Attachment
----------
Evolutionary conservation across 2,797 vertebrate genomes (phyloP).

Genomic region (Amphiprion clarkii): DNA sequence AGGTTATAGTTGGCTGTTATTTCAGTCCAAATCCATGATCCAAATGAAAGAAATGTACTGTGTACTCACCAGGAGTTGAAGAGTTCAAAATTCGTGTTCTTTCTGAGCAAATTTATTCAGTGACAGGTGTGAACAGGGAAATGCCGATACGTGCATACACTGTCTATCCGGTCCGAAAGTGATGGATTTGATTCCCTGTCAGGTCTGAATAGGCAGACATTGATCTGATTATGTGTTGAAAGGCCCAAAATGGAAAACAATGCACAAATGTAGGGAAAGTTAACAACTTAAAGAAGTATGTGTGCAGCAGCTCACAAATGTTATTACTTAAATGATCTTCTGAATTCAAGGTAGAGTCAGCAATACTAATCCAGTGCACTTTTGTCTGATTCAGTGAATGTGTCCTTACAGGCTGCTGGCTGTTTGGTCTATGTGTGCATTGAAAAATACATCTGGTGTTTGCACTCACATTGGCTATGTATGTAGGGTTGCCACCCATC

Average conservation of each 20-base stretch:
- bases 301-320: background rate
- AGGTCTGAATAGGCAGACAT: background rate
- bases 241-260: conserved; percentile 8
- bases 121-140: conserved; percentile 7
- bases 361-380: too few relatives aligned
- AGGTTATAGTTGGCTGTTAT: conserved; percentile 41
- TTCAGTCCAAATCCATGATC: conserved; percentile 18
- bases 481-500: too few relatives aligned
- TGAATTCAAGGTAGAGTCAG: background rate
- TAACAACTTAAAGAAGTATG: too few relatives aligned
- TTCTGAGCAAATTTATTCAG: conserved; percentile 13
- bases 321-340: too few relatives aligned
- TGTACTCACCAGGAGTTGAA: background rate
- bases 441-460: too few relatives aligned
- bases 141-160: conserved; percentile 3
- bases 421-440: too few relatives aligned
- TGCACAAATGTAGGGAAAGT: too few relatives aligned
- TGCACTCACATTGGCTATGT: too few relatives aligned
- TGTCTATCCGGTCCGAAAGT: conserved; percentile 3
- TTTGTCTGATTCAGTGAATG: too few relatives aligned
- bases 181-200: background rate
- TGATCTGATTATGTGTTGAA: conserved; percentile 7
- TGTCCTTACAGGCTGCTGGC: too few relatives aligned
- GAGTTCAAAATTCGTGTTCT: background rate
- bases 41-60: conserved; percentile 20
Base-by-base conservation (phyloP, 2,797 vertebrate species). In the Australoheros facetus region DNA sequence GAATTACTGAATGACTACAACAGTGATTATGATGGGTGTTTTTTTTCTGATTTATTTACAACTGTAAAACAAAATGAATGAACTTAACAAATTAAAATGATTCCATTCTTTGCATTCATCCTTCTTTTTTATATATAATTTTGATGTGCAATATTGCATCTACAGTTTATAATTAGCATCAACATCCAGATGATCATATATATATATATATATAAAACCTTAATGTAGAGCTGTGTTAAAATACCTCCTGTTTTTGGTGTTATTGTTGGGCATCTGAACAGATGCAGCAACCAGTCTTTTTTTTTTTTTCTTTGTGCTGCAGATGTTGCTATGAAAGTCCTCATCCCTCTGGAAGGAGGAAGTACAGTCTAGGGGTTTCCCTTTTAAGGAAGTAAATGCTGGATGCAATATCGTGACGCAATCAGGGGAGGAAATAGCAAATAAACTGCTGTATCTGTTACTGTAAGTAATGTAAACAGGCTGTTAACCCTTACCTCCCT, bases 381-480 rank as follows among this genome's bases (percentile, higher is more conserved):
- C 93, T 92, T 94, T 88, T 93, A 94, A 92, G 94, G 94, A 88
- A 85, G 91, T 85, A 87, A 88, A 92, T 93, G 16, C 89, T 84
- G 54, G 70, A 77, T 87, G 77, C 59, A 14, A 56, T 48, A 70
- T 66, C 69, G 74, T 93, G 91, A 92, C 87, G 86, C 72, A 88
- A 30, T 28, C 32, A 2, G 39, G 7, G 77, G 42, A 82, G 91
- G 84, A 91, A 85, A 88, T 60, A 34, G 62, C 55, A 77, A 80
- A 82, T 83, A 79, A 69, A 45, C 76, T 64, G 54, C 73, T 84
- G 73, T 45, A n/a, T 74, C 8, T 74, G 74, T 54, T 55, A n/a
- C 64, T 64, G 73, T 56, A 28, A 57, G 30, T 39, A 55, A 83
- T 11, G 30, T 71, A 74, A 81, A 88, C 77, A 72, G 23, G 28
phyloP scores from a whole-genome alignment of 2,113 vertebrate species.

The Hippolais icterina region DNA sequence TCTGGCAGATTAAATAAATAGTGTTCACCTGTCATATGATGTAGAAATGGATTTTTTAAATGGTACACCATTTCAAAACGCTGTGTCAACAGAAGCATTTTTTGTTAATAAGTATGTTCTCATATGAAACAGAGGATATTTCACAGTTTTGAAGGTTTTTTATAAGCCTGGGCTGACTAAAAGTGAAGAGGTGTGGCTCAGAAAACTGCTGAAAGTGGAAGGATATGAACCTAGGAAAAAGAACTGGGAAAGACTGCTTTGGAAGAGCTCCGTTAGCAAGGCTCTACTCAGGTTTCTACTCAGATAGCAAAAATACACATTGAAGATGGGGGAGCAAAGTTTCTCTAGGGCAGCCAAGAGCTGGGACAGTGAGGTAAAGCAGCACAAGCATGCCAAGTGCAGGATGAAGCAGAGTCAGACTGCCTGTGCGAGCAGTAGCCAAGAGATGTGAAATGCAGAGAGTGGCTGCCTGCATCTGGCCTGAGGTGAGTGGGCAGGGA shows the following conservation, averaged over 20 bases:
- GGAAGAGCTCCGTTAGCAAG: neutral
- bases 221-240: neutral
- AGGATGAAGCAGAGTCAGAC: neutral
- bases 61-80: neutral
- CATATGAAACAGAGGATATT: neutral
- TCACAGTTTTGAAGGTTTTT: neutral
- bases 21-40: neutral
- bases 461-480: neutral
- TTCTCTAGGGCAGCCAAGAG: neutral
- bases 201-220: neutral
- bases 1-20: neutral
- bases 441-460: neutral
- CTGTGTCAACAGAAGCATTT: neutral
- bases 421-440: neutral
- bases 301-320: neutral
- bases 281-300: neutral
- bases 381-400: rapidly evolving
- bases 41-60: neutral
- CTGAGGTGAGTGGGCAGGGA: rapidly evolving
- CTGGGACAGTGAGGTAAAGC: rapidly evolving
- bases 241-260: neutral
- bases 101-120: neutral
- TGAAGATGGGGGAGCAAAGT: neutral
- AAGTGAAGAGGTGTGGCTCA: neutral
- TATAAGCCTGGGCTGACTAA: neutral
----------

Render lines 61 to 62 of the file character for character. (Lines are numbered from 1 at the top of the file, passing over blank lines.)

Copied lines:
- CTGGGACAGTGAGGTAAAGC: rapidly evolving
- bases 241-260: neutral